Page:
The Practicing Mind by Thomas Sterner
One Line Summary
The truth about why you can’t practice
I truthfully believe there is no skill that can’t be mastered with proper practice.
As much as we like to talk about natural born talent, I’ve never seen it where anyone was able to get by purely on talent at a high level.
And you know what else?
Despite the self-imposed limitations people fight to defend, I’ve never seen a skill that couldn’t be improved.
But that all hinges on your ability to practice.
In The Practicing Mind, Thomas Sterner teaches you the mindsets necessary for deep practice. Turns out this is a surprisingly serious rabbit hole.
Why its Awesome
Thomas’ argument is simple but powerful. Due to people’s obsession with obtaining an end goal, they’ve lost their ability to practice.
There’s no doubt we live in a results oriented culture. People want what they want, when they want it. And while I believe in the importance of results, few people wonder what kind of effect this can have on a person.
The reality is this is not the way life has always been.
If you look at ancient cultures like the Samurai, many of them gave a great deal of respect to training and practice. Some even placed it above all else.
But in the modern western world, our culture is one of quick-fixes.
Can’t wait to lose weight? Take a diet pill.
Can’t wait to get rich? Just invest in our investing scheme.
Can’t wait to learn how to drive a golf ball? Buy a driver with a massive face so you can’t miss.
People are insatiable and business plays into it. Marketers KNOW people want things instantly, so they just give the people what they want.
And if you think you’re just going to switch from this “I need everything now” mode when you’re a consumer to having the patience of a zen monk when it comes to practicing, you’re wrong.
Everything is a habit. Including your inability to sink into the boring, repetitive process of practice.
In a way, this book reminds me a lot of Mastery by George Leonard. Can you be process-oriented when it counts?
Process orientation isn’t about not having a goal. And it’s certainly not about not being passionate about your goal.
But it is about finding fulfillment in the work itself.
Of course, you might agree that this sounds nice. But if you’re someone who is interested in producing results, you don’t want sounds nice. You want what works.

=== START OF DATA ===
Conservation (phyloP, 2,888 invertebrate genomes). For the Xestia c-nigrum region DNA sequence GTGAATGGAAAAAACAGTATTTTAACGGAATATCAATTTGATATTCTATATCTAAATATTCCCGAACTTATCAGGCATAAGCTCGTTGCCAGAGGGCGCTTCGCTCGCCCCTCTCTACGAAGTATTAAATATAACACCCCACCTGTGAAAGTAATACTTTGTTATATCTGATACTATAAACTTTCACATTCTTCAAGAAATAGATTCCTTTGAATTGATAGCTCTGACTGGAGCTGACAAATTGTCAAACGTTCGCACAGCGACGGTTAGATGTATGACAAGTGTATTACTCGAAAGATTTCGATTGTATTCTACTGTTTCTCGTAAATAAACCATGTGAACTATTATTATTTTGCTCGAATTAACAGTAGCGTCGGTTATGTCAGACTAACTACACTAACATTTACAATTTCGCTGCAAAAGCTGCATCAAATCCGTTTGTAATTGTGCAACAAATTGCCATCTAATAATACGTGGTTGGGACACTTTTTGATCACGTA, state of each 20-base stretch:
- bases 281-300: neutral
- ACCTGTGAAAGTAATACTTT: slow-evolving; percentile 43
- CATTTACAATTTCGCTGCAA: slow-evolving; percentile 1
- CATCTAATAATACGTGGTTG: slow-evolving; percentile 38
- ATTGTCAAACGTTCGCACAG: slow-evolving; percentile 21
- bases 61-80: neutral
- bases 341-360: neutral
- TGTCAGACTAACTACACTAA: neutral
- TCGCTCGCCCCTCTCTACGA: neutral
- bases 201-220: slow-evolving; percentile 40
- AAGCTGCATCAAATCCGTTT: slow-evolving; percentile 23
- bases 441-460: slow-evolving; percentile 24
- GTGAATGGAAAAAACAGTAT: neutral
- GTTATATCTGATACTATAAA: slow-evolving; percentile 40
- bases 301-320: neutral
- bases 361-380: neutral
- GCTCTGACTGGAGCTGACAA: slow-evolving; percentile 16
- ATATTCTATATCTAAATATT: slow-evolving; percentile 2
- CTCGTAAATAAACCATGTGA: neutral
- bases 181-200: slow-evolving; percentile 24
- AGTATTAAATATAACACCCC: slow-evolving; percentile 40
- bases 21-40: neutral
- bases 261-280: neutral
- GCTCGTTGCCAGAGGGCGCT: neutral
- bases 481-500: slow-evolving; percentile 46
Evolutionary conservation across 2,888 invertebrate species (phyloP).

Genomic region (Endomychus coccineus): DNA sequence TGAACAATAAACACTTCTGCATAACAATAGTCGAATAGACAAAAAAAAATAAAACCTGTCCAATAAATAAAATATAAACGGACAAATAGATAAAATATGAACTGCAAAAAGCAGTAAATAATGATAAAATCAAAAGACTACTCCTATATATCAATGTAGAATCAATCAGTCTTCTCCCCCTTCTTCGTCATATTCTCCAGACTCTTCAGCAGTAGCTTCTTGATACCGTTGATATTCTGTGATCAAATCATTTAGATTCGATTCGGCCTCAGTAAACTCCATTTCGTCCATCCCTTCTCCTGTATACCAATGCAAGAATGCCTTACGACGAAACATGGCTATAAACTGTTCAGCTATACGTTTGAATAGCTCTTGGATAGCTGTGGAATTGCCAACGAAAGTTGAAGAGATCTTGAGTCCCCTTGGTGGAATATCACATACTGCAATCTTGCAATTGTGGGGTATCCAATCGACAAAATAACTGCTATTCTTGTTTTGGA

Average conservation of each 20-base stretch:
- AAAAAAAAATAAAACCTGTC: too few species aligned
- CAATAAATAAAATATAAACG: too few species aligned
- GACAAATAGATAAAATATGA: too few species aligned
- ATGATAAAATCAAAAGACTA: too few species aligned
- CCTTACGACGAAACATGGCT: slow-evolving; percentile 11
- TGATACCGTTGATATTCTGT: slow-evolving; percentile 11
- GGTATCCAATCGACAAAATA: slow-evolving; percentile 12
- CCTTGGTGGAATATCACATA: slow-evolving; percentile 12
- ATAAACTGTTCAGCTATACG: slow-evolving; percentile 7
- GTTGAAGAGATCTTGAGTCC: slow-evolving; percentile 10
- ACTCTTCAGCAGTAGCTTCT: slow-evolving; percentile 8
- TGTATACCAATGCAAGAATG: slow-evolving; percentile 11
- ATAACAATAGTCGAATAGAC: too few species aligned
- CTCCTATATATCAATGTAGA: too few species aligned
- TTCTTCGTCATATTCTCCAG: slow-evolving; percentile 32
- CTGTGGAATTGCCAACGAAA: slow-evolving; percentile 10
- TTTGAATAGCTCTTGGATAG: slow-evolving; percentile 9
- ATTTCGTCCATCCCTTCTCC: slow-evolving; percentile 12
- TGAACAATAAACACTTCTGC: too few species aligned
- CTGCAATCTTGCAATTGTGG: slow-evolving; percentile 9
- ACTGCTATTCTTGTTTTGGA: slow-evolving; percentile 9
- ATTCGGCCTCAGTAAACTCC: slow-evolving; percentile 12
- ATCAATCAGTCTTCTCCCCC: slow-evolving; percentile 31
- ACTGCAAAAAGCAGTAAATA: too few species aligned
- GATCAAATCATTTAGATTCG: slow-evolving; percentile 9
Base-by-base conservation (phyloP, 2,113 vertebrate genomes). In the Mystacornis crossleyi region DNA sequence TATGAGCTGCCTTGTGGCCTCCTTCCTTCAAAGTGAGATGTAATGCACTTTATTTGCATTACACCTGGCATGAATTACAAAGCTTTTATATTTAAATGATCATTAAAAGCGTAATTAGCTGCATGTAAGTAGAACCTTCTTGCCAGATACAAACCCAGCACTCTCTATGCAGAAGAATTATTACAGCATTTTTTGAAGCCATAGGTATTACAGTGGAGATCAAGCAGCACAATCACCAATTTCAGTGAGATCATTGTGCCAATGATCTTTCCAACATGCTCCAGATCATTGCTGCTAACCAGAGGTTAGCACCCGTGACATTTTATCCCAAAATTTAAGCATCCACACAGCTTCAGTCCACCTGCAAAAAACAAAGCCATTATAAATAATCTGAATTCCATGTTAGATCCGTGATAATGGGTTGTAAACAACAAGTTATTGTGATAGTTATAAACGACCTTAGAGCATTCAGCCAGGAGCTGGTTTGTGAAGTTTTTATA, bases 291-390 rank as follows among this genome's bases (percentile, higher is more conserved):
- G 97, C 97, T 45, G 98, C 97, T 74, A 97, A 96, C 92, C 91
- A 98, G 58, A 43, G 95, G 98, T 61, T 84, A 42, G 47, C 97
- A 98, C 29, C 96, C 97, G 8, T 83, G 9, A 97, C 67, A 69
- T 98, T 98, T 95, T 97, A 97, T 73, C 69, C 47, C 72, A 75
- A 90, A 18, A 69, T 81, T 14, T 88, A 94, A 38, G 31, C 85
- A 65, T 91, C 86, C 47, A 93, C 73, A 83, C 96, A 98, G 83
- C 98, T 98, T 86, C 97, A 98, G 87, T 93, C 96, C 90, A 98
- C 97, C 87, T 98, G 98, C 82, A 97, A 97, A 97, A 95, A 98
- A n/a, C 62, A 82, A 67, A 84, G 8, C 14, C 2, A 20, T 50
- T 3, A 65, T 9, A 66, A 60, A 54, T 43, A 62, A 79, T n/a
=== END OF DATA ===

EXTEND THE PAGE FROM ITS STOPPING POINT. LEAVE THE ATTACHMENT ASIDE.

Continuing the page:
What I love about Thomas’ work is that this is actually extremely practical. Here’s why.
It’s your over-zealousness to reach the end goal that moves you away from it. This is what stops you from sitting down and playing the same song over and over again. This is what stops you from committing to a sport and getting better every year.
Because when you just want what you want now, you’re always disappointed. It always requires more work, more energy, more boredom, more time, more failure, more practice than you’d ever want. And so you get frustrated and quit.
Think about how many times that has happened in your life. Think off all the times you quit something and why you actually did that.
So you can say that you’re committed to results, which is why you want results now. But it’s ultimately ineffective. You’re not being practical.
Being practical would be to commit to practice. That’s what is truly going to get you where you want to go.
The reality though is people lack discipline. Yes, that Asian grandfather had something right.
Practice is too boring, too subtle to be enjoyed by most people on a long term basis.
Learned to be bored.
And be okay with it.
Why Does It Suck
A lot of ideas you may have already heard if you’re into personal development. While it’s always good to get a refresher, it’s not wholly unique.
Get it for Thomas’ perspective, not because you think you’re going to get some “new idea”.
The Wrap Up
Really good for newbies who haven’t understood the idea of process-orientation yet. Also an easy intro to certain spiritual topics.
For more advanced people in personal development, get it if you’re looking to get back to basics.